God tells stories a particular way. You see a dragon, and look for St. George. You see tyranny, and look for . . . Calvinists.
The Westminster Confession of Faith comes from the turbulent period of the English Civil Wars, and its architects lived through events that raised armies, overturned governments, and beheaded a king. In this introduction to systematic theology, Douglas Wilson takes the theologically interested layman through the Confession itself, reading the entire text and succinctly and clearly analyzing topics including the Trinity, the Fall, God's covenant with man, the sacraments, free will, justification, the civil magistrate, and more.
For those who want to dig deeper, Wilson has assigned extra readings and comprehension questions from three different authors (A.A. Hodge, Thomas Vincent, and Francis Turretin). The perfect medicine for a culture obsessed with word-bending and qualification, Westminster Systematics offers an unapologetic and systematic distillation of the word of God.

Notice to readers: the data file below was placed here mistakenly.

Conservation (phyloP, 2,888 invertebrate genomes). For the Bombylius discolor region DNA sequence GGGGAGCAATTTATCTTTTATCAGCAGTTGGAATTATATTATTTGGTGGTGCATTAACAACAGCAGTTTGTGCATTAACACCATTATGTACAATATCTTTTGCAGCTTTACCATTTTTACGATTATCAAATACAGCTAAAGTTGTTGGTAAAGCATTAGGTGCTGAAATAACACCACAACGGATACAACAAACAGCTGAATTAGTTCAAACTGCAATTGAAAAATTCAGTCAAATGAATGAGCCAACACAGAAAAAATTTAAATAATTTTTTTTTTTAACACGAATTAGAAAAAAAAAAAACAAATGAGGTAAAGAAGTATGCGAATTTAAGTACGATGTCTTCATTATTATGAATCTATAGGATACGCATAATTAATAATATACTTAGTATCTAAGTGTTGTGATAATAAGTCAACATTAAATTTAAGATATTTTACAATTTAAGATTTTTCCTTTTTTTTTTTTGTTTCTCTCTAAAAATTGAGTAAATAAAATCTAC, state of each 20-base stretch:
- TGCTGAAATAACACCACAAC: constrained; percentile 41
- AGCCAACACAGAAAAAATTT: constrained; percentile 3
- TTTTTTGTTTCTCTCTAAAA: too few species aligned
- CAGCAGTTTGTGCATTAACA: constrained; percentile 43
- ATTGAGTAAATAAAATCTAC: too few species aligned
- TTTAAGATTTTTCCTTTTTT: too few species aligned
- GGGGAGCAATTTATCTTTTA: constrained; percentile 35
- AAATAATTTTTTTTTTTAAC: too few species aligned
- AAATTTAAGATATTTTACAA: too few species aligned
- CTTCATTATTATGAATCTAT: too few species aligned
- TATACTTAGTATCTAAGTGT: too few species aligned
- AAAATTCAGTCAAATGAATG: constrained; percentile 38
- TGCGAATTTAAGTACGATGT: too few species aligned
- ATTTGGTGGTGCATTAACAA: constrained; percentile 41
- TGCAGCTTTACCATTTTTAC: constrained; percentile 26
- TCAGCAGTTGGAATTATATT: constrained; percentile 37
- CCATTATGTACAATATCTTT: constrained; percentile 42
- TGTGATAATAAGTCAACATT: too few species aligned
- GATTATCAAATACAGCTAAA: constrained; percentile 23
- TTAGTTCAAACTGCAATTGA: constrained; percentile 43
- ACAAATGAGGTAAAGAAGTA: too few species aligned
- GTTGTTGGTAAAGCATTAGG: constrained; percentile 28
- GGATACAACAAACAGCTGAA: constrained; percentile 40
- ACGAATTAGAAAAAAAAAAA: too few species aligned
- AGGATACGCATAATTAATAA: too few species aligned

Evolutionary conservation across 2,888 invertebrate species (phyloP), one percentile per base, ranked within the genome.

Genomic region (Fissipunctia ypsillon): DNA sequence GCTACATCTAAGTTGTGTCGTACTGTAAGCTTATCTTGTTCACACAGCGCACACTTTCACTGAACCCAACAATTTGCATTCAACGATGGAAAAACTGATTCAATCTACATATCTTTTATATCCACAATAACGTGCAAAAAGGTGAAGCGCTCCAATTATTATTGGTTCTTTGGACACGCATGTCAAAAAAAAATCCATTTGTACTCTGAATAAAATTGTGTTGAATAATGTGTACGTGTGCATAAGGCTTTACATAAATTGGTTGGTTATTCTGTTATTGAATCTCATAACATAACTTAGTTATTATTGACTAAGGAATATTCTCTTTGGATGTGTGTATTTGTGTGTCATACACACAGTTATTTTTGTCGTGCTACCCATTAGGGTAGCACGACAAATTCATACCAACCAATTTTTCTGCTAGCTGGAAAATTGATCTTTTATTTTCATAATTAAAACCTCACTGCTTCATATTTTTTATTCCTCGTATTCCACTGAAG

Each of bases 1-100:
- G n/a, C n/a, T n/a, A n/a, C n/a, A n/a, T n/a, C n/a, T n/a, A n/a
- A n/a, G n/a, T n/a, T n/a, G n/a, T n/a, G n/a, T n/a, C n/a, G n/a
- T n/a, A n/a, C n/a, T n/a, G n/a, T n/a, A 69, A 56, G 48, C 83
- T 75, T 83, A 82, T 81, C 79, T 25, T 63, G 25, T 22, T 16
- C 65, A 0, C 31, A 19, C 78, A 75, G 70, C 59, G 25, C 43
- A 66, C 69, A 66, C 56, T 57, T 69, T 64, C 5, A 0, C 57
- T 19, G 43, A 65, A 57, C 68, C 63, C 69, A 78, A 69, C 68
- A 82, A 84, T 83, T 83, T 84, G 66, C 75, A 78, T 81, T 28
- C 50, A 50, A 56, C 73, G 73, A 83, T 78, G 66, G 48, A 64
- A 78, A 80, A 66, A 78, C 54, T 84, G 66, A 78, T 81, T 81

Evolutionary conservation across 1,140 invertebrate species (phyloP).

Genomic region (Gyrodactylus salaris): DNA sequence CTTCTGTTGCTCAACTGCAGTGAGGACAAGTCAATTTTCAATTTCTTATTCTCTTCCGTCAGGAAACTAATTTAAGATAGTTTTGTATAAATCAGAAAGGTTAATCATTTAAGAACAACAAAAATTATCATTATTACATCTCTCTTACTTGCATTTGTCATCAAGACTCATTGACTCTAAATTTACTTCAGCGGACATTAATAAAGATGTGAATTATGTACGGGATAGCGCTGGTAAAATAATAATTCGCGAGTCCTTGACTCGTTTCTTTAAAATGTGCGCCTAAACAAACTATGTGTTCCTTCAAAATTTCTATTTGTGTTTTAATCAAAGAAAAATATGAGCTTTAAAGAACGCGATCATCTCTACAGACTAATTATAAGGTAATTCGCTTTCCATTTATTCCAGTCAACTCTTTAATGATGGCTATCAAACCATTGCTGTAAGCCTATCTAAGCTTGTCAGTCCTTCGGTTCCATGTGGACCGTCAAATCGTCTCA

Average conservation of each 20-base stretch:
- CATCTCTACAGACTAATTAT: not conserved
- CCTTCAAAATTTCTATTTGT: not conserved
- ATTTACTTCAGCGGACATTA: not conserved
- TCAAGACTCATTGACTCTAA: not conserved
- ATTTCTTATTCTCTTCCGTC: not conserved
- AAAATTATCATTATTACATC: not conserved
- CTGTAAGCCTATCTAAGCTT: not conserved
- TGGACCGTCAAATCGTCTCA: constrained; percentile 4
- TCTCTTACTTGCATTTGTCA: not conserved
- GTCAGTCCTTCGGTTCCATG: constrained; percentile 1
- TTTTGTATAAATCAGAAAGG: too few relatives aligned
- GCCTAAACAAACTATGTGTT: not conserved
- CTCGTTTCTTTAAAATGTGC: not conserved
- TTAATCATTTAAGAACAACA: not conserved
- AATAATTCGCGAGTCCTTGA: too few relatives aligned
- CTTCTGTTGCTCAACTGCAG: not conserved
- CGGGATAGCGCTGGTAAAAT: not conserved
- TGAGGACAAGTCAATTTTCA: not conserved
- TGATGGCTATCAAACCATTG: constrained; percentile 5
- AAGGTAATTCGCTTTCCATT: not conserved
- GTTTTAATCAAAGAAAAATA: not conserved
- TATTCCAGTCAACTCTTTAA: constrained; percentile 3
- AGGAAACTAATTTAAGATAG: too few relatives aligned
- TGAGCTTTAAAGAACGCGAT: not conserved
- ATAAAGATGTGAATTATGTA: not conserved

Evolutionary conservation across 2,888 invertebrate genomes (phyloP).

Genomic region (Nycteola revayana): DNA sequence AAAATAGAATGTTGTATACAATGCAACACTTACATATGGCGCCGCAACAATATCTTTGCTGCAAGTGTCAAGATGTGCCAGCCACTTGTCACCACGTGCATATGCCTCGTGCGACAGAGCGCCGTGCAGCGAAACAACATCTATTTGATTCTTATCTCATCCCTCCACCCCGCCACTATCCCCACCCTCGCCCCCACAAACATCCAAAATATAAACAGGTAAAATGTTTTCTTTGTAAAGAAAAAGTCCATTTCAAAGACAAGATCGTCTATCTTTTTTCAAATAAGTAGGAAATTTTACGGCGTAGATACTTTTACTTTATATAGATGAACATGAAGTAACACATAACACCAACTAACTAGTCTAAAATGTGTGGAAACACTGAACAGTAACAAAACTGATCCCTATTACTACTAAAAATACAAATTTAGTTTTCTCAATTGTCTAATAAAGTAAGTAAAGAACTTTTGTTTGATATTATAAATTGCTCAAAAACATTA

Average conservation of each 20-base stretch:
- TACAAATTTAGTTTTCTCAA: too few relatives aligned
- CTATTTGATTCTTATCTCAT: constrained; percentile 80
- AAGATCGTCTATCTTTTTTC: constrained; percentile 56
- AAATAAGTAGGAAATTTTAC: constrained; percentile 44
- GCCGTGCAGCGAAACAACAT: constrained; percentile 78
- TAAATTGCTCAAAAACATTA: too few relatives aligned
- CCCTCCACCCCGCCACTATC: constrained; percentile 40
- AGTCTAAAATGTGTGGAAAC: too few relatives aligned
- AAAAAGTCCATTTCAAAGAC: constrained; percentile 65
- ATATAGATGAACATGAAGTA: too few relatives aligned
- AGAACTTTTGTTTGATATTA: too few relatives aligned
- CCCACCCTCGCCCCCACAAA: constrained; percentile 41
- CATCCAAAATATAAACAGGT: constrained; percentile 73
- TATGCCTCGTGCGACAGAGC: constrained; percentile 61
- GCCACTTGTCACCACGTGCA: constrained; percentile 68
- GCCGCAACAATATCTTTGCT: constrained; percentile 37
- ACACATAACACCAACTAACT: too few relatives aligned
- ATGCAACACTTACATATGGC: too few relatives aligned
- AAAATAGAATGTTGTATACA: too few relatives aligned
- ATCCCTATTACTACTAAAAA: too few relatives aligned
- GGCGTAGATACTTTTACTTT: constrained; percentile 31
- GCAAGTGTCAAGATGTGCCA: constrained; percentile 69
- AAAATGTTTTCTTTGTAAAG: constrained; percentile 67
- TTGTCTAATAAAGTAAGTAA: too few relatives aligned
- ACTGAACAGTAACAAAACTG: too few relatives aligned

"Every member of the [Westminster] Assembly was required to take the following vow, which was read afresh every Monday morning that its solemn influence might be constantly felt: 'I do seriously promise and vow, in the presence of Almighty God, that in this Assembly whereof I am a member, I will maintain nothing in point of doctrine but what I believe to be most agreeable to the Word of God." ~ Egbert Watson Smith, in The Creed of the Presbyterians
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